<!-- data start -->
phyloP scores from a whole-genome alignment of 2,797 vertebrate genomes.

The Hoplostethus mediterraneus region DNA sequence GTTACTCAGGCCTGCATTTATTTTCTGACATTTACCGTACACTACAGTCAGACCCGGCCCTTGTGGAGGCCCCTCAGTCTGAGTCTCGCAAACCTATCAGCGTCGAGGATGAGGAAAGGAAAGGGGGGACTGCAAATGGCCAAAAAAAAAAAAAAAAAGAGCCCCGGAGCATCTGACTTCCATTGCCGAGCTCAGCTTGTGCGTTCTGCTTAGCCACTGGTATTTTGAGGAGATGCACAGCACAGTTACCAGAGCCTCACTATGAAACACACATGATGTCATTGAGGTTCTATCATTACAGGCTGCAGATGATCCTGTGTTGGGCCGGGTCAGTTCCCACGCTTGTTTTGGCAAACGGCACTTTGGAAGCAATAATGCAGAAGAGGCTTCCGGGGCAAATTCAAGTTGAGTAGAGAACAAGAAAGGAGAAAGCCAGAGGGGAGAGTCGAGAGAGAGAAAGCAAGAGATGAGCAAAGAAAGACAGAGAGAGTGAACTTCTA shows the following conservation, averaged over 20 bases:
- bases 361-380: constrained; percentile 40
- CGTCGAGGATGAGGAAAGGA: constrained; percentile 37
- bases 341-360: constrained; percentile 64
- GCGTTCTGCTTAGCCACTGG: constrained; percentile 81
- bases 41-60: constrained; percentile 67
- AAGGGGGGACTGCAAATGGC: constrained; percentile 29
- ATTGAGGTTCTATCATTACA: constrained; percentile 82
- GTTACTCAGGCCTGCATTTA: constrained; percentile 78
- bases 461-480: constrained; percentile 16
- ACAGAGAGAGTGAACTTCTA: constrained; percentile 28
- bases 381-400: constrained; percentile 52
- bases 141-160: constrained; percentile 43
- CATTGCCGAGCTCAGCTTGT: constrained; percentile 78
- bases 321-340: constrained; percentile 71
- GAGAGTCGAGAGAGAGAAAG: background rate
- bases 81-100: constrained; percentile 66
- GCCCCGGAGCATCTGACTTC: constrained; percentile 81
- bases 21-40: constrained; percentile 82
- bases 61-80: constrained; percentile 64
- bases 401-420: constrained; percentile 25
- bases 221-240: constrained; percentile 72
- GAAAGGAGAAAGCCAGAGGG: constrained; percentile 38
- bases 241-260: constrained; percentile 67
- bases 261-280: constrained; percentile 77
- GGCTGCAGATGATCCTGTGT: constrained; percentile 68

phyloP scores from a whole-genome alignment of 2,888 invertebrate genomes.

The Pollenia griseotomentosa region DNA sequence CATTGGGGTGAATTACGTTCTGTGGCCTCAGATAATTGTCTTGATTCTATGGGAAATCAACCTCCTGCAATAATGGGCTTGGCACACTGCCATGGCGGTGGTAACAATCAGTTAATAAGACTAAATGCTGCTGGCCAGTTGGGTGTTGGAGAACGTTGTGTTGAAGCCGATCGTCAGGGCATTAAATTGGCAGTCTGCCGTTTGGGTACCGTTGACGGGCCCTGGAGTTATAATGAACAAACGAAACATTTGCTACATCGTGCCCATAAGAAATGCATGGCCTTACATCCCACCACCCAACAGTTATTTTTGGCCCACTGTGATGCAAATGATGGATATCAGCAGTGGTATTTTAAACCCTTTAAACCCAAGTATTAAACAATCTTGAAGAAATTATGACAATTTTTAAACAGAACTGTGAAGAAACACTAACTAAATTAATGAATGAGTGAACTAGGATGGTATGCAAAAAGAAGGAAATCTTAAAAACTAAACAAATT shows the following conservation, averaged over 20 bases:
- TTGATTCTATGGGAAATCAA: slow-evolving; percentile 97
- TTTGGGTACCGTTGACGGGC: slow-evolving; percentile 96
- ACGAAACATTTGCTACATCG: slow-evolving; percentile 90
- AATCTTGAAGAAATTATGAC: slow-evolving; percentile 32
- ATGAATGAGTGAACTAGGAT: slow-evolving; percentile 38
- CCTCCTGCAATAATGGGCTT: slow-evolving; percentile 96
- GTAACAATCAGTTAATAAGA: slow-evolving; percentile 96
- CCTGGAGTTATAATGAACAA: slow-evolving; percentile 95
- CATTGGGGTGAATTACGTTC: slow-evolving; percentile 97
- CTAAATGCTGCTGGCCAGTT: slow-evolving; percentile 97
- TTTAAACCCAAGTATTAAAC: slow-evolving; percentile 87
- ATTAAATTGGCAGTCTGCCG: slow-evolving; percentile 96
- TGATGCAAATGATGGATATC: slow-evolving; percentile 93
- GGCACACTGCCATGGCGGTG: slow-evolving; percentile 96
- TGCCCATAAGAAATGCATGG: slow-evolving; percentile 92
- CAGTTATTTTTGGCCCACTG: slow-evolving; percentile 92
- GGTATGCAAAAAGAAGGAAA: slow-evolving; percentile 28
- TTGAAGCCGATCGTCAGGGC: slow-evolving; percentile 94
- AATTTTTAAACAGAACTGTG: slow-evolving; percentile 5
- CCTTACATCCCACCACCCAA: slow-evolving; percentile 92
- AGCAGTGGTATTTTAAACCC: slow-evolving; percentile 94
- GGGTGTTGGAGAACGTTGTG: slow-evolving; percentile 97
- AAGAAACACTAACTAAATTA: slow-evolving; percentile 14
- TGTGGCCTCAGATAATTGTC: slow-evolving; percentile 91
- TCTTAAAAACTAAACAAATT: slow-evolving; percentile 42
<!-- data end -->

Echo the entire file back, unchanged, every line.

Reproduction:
phyloP scores from a whole-genome alignment of 2,797 vertebrate genomes.

The Hoplostethus mediterraneus region DNA sequence GTTACTCAGGCCTGCATTTATTTTCTGACATTTACCGTACACTACAGTCAGACCCGGCCCTTGTGGAGGCCCCTCAGTCTGAGTCTCGCAAACCTATCAGCGTCGAGGATGAGGAAAGGAAAGGGGGGACTGCAAATGGCCAAAAAAAAAAAAAAAAAGAGCCCCGGAGCATCTGACTTCCATTGCCGAGCTCAGCTTGTGCGTTCTGCTTAGCCACTGGTATTTTGAGGAGATGCACAGCACAGTTACCAGAGCCTCACTATGAAACACACATGATGTCATTGAGGTTCTATCATTACAGGCTGCAGATGATCCTGTGTTGGGCCGGGTCAGTTCCCACGCTTGTTTTGGCAAACGGCACTTTGGAAGCAATAATGCAGAAGAGGCTTCCGGGGCAAATTCAAGTTGAGTAGAGAACAAGAAAGGAGAAAGCCAGAGGGGAGAGTCGAGAGAGAGAAAGCAAGAGATGAGCAAAGAAAGACAGAGAGAGTGAACTTCTA shows the following conservation, averaged over 20 bases:
- bases 361-380: constrained; percentile 40
- CGTCGAGGATGAGGAAAGGA: constrained; percentile 37
- bases 341-360: constrained; percentile 64
- GCGTTCTGCTTAGCCACTGG: constrained; percentile 81
- bases 41-60: constrained; percentile 67
- AAGGGGGGACTGCAAATGGC: constrained; percentile 29
- ATTGAGGTTCTATCATTACA: constrained; percentile 82
- GTTACTCAGGCCTGCATTTA: constrained; percentile 78
- bases 461-480: constrained; percentile 16
- ACAGAGAGAGTGAACTTCTA: constrained; percentile 28
- bases 381-400: constrained; percentile 52
- bases 141-160: constrained; percentile 43
- CATTGCCGAGCTCAGCTTGT: constrained; percentile 78
- bases 321-340: constrained; percentile 71
- GAGAGTCGAGAGAGAGAAAG: background rate
- bases 81-100: constrained; percentile 66
- GCCCCGGAGCATCTGACTTC: constrained; percentile 81
- bases 21-40: constrained; percentile 82
- bases 61-80: constrained; percentile 64
- bases 401-420: constrained; percentile 25
- bases 221-240: constrained; percentile 72
- GAAAGGAGAAAGCCAGAGGG: constrained; percentile 38
- bases 241-260: constrained; percentile 67
- bases 261-280: constrained; percentile 77
- GGCTGCAGATGATCCTGTGT: constrained; percentile 68

phyloP scores from a whole-genome alignment of 2,888 invertebrate genomes.

The Pollenia griseotomentosa region DNA sequence CATTGGGGTGAATTACGTTCTGTGGCCTCAGATAATTGTCTTGATTCTATGGGAAATCAACCTCCTGCAATAATGGGCTTGGCACACTGCCATGGCGGTGGTAACAATCAGTTAATAAGACTAAATGCTGCTGGCCAGTTGGGTGTTGGAGAACGTTGTGTTGAAGCCGATCGTCAGGGCATTAAATTGGCAGTCTGCCGTTTGGGTACCGTTGACGGGCCCTGGAGTTATAATGAACAAACGAAACATTTGCTACATCGTGCCCATAAGAAATGCATGGCCTTACATCCCACCACCCAACAGTTATTTTTGGCCCACTGTGATGCAAATGATGGATATCAGCAGTGGTATTTTAAACCCTTTAAACCCAAGTATTAAACAATCTTGAAGAAATTATGACAATTTTTAAACAGAACTGTGAAGAAACACTAACTAAATTAATGAATGAGTGAACTAGGATGGTATGCAAAAAGAAGGAAATCTTAAAAACTAAACAAATT shows the following conservation, averaged over 20 bases:
- TTGATTCTATGGGAAATCAA: slow-evolving; percentile 97
- TTTGGGTACCGTTGACGGGC: slow-evolving; percentile 96
- ACGAAACATTTGCTACATCG: slow-evolving; percentile 90
- AATCTTGAAGAAATTATGAC: slow-evolving; percentile 32
- ATGAATGAGTGAACTAGGAT: slow-evolving; percentile 38
- CCTCCTGCAATAATGGGCTT: slow-evolving; percentile 96
- GTAACAATCAGTTAATAAGA: slow-evolving; percentile 96
- CCTGGAGTTATAATGAACAA: slow-evolving; percentile 95
- CATTGGGGTGAATTACGTTC: slow-evolving; percentile 97
- CTAAATGCTGCTGGCCAGTT: slow-evolving; percentile 97
- TTTAAACCCAAGTATTAAAC: slow-evolving; percentile 87
- ATTAAATTGGCAGTCTGCCG: slow-evolving; percentile 96
- TGATGCAAATGATGGATATC: slow-evolving; percentile 93
- GGCACACTGCCATGGCGGTG: slow-evolving; percentile 96
- TGCCCATAAGAAATGCATGG: slow-evolving; percentile 92
- CAGTTATTTTTGGCCCACTG: slow-evolving; percentile 92
- GGTATGCAAAAAGAAGGAAA: slow-evolving; percentile 28
- TTGAAGCCGATCGTCAGGGC: slow-evolving; percentile 94
- AATTTTTAAACAGAACTGTG: slow-evolving; percentile 5
- CCTTACATCCCACCACCCAA: slow-evolving; percentile 92
- AGCAGTGGTATTTTAAACCC: slow-evolving; percentile 94
- GGGTGTTGGAGAACGTTGTG: slow-evolving; percentile 97
- AAGAAACACTAACTAAATTA: slow-evolving; percentile 14
- TGTGGCCTCAGATAATTGTC: slow-evolving; percentile 91
- TCTTAAAAACTAAACAAATT: slow-evolving; percentile 42